What’s more, it’s all right outside your door (or transportation is provided offsite) and all in a supportive environment with home maintenance, housekeeping, and restaurant-style dining freeing your time to make it even easier to stay active, engaged, and connected. 

Learn more about Vitality Living’s Vivid Life programs. Or find a Vitality Living community near you today to schedule a tour. 



Where you live after retirement can greatly impact your health and happiness. Experts say this is the result of a variety of factors ranging from opportunities for socializing to consuming a healthy diet. If you are a senior wondering if it’s time to move to an independent living or assisted living community, we have a quick checklist that might help you arrive at an answer.

7 Signs You Might Benefit From a Senior Living Community

  • Challenges of home maintenance: Keeping a home in good repair is a lot of work at any age. From routine maintenance to major repairs like a new furnace or roof, these tasks can be daunting. Added to that are household chores, such as cleaning the carpet and washing the drapes. Take an objective look around your home to see how well you are managing. It might help to make a list of repairs that need to be done. Also, consider how safe you feel completing certain tasks, such as cleaning the gutters and shoveling the snow. From housekeeping to maintenance, independent and assisted living communities handle all of these details for you.
  • Unintended weight gain or loss: Healthy cooking for one or two often becomes less appealing as you grow older. What may have been an enjoyable activity when you were younger, now feels like drudgery. Some seniors begin relying on convenience foods instead of home-cooked meals. Others may skip meals. The result can be unintentional weight gain or weight loss. Both of these have negative health consequences, such as developing type 2 diabetes type II or osteoporosis. Assisted living communities include well-balanced meals in the monthly fee. Independent living communities include meals in monthly fees or as an add-on service.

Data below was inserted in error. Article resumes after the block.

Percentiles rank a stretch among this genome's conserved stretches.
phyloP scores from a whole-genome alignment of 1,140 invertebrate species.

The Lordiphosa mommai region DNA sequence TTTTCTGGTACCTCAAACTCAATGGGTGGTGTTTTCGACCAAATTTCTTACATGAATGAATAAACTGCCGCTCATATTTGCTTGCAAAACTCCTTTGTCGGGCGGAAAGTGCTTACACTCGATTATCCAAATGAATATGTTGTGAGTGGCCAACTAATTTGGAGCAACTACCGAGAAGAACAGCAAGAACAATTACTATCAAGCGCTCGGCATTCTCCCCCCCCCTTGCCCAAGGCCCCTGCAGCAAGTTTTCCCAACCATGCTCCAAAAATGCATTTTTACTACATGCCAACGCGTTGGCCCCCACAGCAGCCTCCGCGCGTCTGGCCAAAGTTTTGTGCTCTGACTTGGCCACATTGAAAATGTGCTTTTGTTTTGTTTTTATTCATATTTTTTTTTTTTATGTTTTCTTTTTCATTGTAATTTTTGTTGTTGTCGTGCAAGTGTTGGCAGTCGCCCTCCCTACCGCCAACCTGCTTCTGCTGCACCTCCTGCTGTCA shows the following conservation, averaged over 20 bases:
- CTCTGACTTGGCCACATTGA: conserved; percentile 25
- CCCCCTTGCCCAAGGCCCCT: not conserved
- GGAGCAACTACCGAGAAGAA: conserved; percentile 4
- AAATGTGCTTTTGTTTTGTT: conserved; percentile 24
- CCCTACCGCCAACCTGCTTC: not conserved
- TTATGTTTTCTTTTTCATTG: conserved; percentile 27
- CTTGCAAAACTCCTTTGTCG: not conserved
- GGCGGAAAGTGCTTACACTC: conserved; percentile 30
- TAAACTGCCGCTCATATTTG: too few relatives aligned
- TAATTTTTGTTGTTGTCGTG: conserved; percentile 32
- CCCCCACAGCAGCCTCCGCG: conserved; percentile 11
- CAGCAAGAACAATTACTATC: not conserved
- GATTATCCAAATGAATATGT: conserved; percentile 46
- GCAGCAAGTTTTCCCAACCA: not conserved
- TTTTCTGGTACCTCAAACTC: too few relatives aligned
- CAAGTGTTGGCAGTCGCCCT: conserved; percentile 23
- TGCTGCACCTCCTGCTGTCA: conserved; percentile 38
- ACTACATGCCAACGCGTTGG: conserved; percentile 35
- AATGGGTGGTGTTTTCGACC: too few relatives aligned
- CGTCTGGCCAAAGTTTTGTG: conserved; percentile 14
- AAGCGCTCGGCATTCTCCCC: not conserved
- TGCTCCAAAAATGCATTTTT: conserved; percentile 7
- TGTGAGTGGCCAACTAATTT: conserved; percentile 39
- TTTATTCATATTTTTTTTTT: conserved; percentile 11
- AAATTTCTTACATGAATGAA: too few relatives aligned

• Change in disposition: When you are struggling to keep up with things that used to be second nature, it can lead to a change in disposition. For example, if you are having difficulty unloading groceries from the car and getting them inside, it may leave you feeling short-tempered. Moving to a senior living community will free you from burdens like these.
  • Being a victim of fraud: Falling victim to a scam is often a warning sign that an older adult might need to make a move. From roofing scams to dressing as a home utility worker to gain access to the home, criminals view seniors as an easy target. Living in a senior community can protect you from many of these types of scams.
  • Feeling lonely and isolated: While most people know that mental health can suffer when a senior is lonely, research shows there is much more to it. Isolation is now considered to be a health risk for older adults. It contributes to a variety of medical conditions, including heart disease, obesity, diabetes, and even early mortality. By moving to an independent or assisted living community, you have daily opportunities to socialize with peers.
  • Change in appearance: An older adult may be struggling to keep up with personal care. When you spend most of your time at home alone, showering and personal grooming might seem like too much work. It may also be fear that keeps an older person from showering. Many homes have bathrooms that aren’t senior friendly. Falls getting into and out of the bathtub are a legitimate concern for older adults. By contrast, senior living communities are designed with safety in mind including barrier-free showers.
  • Problems with balance: As we grow older, it is common to experience problems with balance. Sometimes these challenges are short-term, such as a side effect of a medication. Other times the condition is linked to a chronic health condition. If you are a little unsteady on your feet, an older home might not be the most supportive environment. An environment that is supportive, however, is an independent or assisted living community. From hand rails to grab bars, senior communities are designed to make life safer for unsteady seniors.

Tour Vitality Senior Living

If more than a few of the scenarios outlined above sound familiar, it may be time to consider touring a senior living community. We invite you to consider a Vitality Senior Living community when you do. Contact us today to schedule a time!

For more information on our senior living communities, contact us or schedule a tour of a community near you today!